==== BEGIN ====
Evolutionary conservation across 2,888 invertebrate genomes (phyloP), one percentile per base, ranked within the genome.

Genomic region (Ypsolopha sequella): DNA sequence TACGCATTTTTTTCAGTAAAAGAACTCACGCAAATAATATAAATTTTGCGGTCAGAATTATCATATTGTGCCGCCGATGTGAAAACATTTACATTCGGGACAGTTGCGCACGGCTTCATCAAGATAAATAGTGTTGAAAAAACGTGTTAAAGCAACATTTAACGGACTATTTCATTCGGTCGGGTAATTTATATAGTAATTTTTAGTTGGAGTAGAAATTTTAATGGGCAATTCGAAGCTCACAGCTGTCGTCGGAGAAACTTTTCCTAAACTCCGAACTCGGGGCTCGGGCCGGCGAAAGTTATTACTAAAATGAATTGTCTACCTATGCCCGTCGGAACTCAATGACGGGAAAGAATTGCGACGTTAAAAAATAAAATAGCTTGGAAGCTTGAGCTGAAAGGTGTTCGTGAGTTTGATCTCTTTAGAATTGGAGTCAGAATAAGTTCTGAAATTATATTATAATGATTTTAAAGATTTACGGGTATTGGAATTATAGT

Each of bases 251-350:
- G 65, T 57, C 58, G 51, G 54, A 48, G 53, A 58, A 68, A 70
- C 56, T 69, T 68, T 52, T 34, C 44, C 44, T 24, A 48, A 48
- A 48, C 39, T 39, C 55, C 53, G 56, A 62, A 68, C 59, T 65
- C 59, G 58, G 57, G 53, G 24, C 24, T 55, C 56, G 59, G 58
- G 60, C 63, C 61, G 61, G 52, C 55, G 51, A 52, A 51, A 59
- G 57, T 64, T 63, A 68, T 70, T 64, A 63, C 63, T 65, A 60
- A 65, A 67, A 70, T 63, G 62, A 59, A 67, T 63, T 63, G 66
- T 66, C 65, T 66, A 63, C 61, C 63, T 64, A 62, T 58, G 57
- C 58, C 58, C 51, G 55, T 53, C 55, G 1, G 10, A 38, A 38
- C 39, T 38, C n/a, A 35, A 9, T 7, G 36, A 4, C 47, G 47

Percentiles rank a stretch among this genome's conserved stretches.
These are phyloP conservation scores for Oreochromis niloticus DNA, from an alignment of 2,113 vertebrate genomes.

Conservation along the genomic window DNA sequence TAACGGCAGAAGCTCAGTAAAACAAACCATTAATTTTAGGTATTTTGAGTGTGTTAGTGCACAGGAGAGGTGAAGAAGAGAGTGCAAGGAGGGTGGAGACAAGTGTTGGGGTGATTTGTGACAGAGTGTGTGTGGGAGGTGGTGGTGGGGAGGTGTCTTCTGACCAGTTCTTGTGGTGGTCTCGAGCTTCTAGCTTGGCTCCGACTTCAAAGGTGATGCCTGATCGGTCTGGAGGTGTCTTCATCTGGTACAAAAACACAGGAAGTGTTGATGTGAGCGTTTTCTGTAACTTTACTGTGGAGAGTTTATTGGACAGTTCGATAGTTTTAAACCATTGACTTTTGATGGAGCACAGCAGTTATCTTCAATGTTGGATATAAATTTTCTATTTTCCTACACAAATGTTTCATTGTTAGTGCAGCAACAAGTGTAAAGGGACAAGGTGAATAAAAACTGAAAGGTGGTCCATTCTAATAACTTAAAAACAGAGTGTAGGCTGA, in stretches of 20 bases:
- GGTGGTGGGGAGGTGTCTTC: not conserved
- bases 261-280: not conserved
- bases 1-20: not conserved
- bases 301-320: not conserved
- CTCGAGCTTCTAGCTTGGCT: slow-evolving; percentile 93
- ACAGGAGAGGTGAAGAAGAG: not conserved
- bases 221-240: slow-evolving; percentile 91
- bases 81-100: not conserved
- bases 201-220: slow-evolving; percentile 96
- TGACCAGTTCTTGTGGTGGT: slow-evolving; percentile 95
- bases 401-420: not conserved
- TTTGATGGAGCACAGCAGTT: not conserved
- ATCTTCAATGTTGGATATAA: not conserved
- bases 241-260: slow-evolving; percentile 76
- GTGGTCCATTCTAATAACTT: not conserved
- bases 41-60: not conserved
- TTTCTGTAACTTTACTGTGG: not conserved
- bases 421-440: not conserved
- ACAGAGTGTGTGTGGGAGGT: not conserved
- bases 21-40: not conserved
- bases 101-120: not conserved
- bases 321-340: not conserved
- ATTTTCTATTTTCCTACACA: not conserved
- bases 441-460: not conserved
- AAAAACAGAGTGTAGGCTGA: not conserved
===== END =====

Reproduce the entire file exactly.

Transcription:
Evolutionary conservation across 2,888 invertebrate genomes (phyloP), one percentile per base, ranked within the genome.

Genomic region (Ypsolopha sequella): DNA sequence TACGCATTTTTTTCAGTAAAAGAACTCACGCAAATAATATAAATTTTGCGGTCAGAATTATCATATTGTGCCGCCGATGTGAAAACATTTACATTCGGGACAGTTGCGCACGGCTTCATCAAGATAAATAGTGTTGAAAAAACGTGTTAAAGCAACATTTAACGGACTATTTCATTCGGTCGGGTAATTTATATAGTAATTTTTAGTTGGAGTAGAAATTTTAATGGGCAATTCGAAGCTCACAGCTGTCGTCGGAGAAACTTTTCCTAAACTCCGAACTCGGGGCTCGGGCCGGCGAAAGTTATTACTAAAATGAATTGTCTACCTATGCCCGTCGGAACTCAATGACGGGAAAGAATTGCGACGTTAAAAAATAAAATAGCTTGGAAGCTTGAGCTGAAAGGTGTTCGTGAGTTTGATCTCTTTAGAATTGGAGTCAGAATAAGTTCTGAAATTATATTATAATGATTTTAAAGATTTACGGGTATTGGAATTATAGT

Each of bases 251-350:
- G 65, T 57, C 58, G 51, G 54, A 48, G 53, A 58, A 68, A 70
- C 56, T 69, T 68, T 52, T 34, C 44, C 44, T 24, A 48, A 48
- A 48, C 39, T 39, C 55, C 53, G 56, A 62, A 68, C 59, T 65
- C 59, G 58, G 57, G 53, G 24, C 24, T 55, C 56, G 59, G 58
- G 60, C 63, C 61, G 61, G 52, C 55, G 51, A 52, A 51, A 59
- G 57, T 64, T 63, A 68, T 70, T 64, A 63, C 63, T 65, A 60
- A 65, A 67, A 70, T 63, G 62, A 59, A 67, T 63, T 63, G 66
- T 66, C 65, T 66, A 63, C 61, C 63, T 64, A 62, T 58, G 57
- C 58, C 58, C 51, G 55, T 53, C 55, G 1, G 10, A 38, A 38
- C 39, T 38, C n/a, A 35, A 9, T 7, G 36, A 4, C 47, G 47

Percentiles rank a stretch among this genome's conserved stretches.
These are phyloP conservation scores for Oreochromis niloticus DNA, from an alignment of 2,113 vertebrate genomes.

Conservation along the genomic window DNA sequence TAACGGCAGAAGCTCAGTAAAACAAACCATTAATTTTAGGTATTTTGAGTGTGTTAGTGCACAGGAGAGGTGAAGAAGAGAGTGCAAGGAGGGTGGAGACAAGTGTTGGGGTGATTTGTGACAGAGTGTGTGTGGGAGGTGGTGGTGGGGAGGTGTCTTCTGACCAGTTCTTGTGGTGGTCTCGAGCTTCTAGCTTGGCTCCGACTTCAAAGGTGATGCCTGATCGGTCTGGAGGTGTCTTCATCTGGTACAAAAACACAGGAAGTGTTGATGTGAGCGTTTTCTGTAACTTTACTGTGGAGAGTTTATTGGACAGTTCGATAGTTTTAAACCATTGACTTTTGATGGAGCACAGCAGTTATCTTCAATGTTGGATATAAATTTTCTATTTTCCTACACAAATGTTTCATTGTTAGTGCAGCAACAAGTGTAAAGGGACAAGGTGAATAAAAACTGAAAGGTGGTCCATTCTAATAACTTAAAAACAGAGTGTAGGCTGA, in stretches of 20 bases:
- GGTGGTGGGGAGGTGTCTTC: not conserved
- bases 261-280: not conserved
- bases 1-20: not conserved
- bases 301-320: not conserved
- CTCGAGCTTCTAGCTTGGCT: slow-evolving; percentile 93
- ACAGGAGAGGTGAAGAAGAG: not conserved
- bases 221-240: slow-evolving; percentile 91
- bases 81-100: not conserved
- bases 201-220: slow-evolving; percentile 96
- TGACCAGTTCTTGTGGTGGT: slow-evolving; percentile 95
- bases 401-420: not conserved
- TTTGATGGAGCACAGCAGTT: not conserved
- ATCTTCAATGTTGGATATAA: not conserved
- bases 241-260: slow-evolving; percentile 76
- GTGGTCCATTCTAATAACTT: not conserved
- bases 41-60: not conserved
- TTTCTGTAACTTTACTGTGG: not conserved
- bases 421-440: not conserved
- ACAGAGTGTGTGTGGGAGGT: not conserved
- bases 21-40: not conserved
- bases 101-120: not conserved
- bases 321-340: not conserved
- ATTTTCTATTTTCCTACACA: not conserved
- bases 441-460: not conserved
- AAAAACAGAGTGTAGGCTGA: not conserved